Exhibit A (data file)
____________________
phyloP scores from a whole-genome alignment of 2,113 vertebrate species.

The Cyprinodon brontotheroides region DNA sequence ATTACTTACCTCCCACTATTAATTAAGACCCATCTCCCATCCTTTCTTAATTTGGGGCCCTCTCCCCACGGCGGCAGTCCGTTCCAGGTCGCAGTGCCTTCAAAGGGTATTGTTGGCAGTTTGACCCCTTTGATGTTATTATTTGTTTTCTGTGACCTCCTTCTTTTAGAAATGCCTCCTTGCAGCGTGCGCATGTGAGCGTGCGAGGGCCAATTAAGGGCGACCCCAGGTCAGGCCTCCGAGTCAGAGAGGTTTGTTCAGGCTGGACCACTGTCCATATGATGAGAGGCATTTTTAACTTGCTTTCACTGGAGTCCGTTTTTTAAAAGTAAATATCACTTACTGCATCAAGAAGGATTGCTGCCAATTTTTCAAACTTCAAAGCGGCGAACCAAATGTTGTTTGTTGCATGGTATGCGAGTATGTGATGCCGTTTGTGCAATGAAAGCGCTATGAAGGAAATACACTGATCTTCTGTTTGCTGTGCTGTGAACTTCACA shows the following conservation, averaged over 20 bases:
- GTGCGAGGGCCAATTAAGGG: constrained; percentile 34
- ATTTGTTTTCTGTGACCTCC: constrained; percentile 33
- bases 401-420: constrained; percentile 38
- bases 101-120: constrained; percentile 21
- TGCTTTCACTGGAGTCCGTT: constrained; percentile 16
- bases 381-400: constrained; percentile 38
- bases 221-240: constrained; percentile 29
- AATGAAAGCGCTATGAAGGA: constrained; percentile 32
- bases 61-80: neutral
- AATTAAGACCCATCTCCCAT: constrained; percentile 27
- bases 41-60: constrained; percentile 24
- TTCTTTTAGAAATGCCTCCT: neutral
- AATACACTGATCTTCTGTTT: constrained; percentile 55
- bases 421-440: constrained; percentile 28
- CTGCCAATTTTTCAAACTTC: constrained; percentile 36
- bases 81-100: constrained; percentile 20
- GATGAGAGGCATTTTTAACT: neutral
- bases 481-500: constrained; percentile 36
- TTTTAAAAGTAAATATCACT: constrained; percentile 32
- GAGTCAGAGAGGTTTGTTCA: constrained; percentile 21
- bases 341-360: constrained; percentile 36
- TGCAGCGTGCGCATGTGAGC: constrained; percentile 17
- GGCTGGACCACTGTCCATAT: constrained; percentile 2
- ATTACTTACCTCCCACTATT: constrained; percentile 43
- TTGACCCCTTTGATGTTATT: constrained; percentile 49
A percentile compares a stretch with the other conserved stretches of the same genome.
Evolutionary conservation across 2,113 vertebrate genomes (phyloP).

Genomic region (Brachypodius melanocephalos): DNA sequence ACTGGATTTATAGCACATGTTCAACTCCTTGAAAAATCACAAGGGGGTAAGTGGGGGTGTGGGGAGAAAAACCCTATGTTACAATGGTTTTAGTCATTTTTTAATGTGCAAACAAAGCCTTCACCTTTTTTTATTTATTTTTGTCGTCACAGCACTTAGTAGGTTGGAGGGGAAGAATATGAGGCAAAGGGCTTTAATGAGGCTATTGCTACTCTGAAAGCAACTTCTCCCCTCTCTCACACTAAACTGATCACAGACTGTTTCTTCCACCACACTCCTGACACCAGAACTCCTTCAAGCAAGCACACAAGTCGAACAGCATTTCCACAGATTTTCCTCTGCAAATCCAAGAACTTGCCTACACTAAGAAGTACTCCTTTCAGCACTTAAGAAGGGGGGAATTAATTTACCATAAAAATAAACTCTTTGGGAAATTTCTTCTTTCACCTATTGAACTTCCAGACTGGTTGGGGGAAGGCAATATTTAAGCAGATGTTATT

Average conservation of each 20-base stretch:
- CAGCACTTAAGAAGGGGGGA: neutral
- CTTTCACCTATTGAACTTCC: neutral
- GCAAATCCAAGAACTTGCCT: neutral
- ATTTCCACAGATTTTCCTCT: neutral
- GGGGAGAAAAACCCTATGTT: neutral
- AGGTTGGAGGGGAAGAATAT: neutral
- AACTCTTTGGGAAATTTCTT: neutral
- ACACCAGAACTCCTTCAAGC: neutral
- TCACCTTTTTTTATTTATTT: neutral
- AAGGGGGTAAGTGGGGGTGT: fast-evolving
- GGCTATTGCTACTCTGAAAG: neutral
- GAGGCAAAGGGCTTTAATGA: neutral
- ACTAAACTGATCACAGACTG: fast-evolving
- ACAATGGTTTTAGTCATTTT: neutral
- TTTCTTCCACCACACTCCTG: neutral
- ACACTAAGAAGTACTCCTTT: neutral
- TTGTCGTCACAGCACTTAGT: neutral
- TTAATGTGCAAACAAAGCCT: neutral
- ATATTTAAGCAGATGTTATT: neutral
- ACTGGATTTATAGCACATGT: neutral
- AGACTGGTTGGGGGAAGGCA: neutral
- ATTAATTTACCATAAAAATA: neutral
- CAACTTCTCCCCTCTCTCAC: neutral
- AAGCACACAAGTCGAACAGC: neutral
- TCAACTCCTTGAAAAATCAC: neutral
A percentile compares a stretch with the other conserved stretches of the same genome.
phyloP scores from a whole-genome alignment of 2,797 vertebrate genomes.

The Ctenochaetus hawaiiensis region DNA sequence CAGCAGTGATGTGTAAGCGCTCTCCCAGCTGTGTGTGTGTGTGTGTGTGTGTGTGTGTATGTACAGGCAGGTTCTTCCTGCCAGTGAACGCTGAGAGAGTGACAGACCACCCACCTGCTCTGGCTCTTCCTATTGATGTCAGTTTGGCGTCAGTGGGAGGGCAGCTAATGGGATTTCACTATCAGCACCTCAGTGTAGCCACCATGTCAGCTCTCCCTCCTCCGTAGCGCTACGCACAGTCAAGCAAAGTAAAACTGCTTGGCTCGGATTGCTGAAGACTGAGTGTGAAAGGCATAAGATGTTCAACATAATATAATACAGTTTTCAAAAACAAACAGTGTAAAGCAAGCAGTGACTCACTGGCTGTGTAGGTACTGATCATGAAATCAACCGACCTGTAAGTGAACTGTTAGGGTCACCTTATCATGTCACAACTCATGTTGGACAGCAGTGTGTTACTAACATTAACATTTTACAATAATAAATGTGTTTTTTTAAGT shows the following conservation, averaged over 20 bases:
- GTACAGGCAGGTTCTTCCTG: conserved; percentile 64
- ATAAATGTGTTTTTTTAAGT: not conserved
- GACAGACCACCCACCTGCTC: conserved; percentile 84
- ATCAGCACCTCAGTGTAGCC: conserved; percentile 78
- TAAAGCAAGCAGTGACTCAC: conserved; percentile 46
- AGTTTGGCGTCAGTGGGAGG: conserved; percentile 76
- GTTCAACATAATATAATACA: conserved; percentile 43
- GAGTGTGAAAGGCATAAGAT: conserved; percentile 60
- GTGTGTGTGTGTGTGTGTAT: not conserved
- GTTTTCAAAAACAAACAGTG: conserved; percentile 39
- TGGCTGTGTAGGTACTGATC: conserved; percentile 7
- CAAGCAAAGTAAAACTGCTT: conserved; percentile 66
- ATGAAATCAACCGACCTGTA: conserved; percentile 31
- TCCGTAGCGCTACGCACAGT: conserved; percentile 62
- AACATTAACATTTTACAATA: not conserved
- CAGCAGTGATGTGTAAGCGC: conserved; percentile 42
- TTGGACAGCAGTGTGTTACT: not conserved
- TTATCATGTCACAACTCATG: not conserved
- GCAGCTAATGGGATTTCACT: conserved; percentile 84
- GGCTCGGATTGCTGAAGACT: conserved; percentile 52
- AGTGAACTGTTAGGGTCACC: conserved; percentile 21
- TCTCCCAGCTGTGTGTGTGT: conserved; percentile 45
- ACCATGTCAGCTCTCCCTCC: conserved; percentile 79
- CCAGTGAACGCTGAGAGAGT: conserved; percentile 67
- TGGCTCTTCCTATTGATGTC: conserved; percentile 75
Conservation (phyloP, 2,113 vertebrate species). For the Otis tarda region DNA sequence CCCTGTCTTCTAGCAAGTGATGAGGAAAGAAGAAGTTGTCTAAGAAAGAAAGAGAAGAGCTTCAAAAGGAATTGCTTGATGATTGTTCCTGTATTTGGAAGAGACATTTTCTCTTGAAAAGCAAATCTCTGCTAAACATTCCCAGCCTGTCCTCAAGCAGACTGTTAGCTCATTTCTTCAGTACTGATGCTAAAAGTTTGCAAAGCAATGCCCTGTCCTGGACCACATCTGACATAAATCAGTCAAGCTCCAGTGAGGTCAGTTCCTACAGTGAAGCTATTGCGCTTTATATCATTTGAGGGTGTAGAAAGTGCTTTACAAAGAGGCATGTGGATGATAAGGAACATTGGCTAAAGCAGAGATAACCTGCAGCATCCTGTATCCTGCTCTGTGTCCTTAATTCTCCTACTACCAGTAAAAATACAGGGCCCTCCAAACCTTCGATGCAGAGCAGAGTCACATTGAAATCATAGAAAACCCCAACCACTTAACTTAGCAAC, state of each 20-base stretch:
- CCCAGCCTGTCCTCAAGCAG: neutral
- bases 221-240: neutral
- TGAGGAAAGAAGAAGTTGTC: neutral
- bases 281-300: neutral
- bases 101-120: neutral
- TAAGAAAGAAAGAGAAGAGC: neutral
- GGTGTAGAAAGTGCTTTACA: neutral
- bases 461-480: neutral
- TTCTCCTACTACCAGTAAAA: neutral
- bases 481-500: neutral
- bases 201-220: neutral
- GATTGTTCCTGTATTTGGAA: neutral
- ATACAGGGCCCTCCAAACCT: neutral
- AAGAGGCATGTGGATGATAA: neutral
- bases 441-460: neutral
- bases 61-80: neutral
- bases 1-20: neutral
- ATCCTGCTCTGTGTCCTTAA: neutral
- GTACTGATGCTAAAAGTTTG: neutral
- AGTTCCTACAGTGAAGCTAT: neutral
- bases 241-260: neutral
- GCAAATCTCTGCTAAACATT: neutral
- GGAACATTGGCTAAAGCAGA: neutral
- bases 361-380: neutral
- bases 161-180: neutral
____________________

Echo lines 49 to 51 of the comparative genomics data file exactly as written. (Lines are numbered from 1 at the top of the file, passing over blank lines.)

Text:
- TTAATGTGCAAACAAAGCCT: neutral
- ATATTTAAGCAGATGTTATT: neutral
- ACTGGATTTATAGCACATGT: neutral